What is really at stake here, however, is the mending of the extensive military ties between Washington and Wellington which existed before the bust-up of Anzus in the 1980s.

The restoration of such links is hotly opposed in some political quarters. The easiest way to try to stop that happening is to scare the public into thinking the anti-nuclear policy is under threat. Sir Geoffrey unwittingly provided the platform for others to do that.

In other words a bout of scare-mongering.

Espiner on nukes

April 14th, 2010 at 6:09 am by David Farrar

Colin Espiner blogs:

New Zealand is, according to Key, happy to lend its anti-nuclear credentials in support of Obama’s bid to stop nuclear arms from falling into the hands of terrorists.

It’s possibly a bit late for that, and possibly a little hypocritical, given that the US is the only country in the world ever to have used nuclear weapons against other people.

Ummm. Is Colin really equating the US use of nuclear weapons to force a Japanese surrender in WWII, to terrorists using nukes?

If not, then what is the hypocrisy?

Which brings me to my question. What was Sir Geoffrey Palmer doing at the weekend, calling for US navy ships to be allowed back into New Zealand ports? Can we really have our anti-nuclear cake and eat it, too?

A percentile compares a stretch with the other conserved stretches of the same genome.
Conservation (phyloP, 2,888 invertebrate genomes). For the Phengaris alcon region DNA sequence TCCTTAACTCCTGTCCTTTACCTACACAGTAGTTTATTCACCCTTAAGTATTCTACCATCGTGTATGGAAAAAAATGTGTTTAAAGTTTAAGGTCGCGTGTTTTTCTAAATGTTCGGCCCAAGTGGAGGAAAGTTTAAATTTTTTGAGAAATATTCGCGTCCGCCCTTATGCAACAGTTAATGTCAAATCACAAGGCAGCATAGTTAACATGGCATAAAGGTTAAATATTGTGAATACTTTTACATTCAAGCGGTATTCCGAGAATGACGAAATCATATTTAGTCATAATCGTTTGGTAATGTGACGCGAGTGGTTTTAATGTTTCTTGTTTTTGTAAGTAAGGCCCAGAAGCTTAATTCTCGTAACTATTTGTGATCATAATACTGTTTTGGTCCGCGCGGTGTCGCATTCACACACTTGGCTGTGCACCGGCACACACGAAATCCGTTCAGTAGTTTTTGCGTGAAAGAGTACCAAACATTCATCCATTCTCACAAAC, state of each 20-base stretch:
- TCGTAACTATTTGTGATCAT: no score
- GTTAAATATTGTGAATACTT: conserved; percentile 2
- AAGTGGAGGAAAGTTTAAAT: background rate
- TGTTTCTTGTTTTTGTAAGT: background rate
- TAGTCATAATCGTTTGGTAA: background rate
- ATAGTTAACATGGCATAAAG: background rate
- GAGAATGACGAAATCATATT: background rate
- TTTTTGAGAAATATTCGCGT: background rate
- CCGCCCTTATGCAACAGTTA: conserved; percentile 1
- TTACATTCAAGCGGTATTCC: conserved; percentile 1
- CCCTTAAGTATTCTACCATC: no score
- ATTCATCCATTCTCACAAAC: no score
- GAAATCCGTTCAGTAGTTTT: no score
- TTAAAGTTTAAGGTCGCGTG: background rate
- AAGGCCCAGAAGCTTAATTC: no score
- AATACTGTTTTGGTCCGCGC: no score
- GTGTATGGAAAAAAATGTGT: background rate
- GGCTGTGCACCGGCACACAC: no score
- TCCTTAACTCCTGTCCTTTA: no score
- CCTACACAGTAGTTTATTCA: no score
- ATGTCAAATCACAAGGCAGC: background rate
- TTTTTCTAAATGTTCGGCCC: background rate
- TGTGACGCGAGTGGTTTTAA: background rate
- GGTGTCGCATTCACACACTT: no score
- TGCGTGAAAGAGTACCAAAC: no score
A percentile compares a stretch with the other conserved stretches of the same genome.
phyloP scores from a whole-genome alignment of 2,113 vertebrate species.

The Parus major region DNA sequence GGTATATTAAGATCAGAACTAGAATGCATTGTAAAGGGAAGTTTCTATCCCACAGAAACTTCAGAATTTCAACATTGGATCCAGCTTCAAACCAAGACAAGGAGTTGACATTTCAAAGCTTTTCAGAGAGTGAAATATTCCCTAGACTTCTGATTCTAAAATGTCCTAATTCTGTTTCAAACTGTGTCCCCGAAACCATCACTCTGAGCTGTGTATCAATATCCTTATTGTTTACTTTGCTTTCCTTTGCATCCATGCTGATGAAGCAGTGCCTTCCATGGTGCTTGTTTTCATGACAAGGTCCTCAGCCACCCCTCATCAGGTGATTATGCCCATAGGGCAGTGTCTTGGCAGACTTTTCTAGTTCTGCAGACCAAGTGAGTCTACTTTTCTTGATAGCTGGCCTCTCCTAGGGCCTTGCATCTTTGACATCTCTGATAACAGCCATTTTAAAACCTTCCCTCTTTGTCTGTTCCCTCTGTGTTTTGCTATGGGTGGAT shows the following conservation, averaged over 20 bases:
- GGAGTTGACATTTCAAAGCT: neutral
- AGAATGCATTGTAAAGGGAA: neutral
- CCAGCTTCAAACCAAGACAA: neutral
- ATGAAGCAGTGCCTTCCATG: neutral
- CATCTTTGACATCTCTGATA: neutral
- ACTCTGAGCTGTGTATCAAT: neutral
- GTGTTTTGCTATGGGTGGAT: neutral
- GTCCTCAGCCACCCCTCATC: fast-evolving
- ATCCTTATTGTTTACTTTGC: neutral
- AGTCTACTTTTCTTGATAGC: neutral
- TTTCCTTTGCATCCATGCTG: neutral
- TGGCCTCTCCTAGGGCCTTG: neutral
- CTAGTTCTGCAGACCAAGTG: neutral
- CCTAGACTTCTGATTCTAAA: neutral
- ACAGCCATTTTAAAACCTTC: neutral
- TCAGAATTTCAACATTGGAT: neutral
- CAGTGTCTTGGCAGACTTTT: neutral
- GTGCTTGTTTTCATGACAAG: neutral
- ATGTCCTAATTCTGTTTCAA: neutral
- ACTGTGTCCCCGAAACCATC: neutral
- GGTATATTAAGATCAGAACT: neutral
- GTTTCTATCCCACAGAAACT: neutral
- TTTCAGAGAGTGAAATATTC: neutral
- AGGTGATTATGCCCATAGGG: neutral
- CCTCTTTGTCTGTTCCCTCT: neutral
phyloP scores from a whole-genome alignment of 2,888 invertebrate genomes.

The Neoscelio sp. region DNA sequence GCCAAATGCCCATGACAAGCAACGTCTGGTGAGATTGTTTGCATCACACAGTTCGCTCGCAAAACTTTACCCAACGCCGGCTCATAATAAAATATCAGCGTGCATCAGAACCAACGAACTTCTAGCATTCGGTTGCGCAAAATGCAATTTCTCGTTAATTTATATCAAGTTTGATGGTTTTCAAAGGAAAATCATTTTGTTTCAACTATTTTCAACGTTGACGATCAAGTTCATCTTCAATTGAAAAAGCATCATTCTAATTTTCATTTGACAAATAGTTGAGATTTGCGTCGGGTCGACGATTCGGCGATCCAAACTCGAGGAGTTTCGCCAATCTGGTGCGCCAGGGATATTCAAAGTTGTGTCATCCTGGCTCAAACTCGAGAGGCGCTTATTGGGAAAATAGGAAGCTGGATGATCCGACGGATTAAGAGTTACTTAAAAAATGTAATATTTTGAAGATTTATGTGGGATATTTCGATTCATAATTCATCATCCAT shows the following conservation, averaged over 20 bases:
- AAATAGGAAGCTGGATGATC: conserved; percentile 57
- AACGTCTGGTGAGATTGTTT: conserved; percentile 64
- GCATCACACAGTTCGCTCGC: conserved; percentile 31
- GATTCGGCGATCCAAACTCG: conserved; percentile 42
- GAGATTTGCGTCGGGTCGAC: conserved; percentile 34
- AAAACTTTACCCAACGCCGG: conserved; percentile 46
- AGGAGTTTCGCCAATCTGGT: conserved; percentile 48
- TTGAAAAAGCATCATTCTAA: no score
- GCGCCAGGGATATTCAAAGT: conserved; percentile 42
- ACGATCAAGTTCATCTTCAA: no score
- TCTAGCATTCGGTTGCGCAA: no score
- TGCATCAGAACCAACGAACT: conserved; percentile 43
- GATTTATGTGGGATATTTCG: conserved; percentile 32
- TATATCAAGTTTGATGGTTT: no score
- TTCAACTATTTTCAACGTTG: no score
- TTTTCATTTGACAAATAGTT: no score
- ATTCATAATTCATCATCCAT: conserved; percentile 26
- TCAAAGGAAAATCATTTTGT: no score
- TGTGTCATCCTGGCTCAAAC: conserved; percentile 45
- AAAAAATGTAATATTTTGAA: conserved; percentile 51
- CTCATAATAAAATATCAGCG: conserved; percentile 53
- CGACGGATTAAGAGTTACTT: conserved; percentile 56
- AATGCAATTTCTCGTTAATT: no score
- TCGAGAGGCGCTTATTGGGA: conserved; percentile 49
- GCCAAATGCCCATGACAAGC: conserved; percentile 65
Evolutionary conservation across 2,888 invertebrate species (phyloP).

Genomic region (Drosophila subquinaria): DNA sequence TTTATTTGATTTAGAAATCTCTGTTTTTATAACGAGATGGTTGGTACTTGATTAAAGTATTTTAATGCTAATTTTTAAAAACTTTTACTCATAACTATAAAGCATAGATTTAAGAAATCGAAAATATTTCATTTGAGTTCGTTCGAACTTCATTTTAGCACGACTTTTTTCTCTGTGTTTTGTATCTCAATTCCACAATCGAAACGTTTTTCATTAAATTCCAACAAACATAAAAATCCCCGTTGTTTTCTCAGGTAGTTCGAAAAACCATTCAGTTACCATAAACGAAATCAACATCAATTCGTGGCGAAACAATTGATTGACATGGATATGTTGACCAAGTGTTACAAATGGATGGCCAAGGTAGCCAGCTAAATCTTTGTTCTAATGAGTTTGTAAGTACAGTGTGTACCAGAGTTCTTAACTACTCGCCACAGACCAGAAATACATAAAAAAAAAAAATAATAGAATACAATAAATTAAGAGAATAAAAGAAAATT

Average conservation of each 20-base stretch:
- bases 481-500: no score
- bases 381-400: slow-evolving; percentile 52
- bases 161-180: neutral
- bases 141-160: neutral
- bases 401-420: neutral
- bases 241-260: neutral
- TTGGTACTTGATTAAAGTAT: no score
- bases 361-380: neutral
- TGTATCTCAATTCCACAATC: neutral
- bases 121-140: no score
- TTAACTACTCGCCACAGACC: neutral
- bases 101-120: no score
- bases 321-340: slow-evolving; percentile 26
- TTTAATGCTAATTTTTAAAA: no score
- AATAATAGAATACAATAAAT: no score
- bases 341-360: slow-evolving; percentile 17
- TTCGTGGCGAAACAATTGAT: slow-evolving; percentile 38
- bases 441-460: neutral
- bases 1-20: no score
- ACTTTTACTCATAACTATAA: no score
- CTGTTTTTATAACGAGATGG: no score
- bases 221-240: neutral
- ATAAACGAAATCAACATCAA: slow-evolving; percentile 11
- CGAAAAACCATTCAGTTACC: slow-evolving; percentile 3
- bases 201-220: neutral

The part of me that always felt proud at our nuclear-free stance and the speech David Lange delivered so beautifully all those years ago to the Oxford Union (you remember, the one about “uranium on the breath”) blanched at Sir G’s suggestion.

I don’t see why. Sir Geoffrey was not advocating a change in the law.

So was Sir Geoffrey right after all? As one of the architects of the legislation, it was a big call for him to say it’s time to let bygones be bygones.

But I suspect that such a policy change would be difficult to implement without changing the nuclear free law. For us to accept ship visits we would need to ascertain that they were nuclear-free and to do that they would need to tell us – and I’m pretty sure they never will.

No they do not need to tell us. Section 9(2) of the Act states:

The Prime Minister may only grant approval for the entry into the internal waters of New Zealand by foreign warships if the Prime Minister is satisfied that the warships will not be carrying any nuclear explosive device upon their entry into the internal waters of New Zealand.

That does not mean the PM has to ask about a specific ship. General statements that no surface ships currently carry nuclear weapons can be deemed sufficient to satisfy the PM.

Editorials 13 April 2010

April 13th, 2010 at 1:00 pm by David Farrar

The Herald warms up on nukes: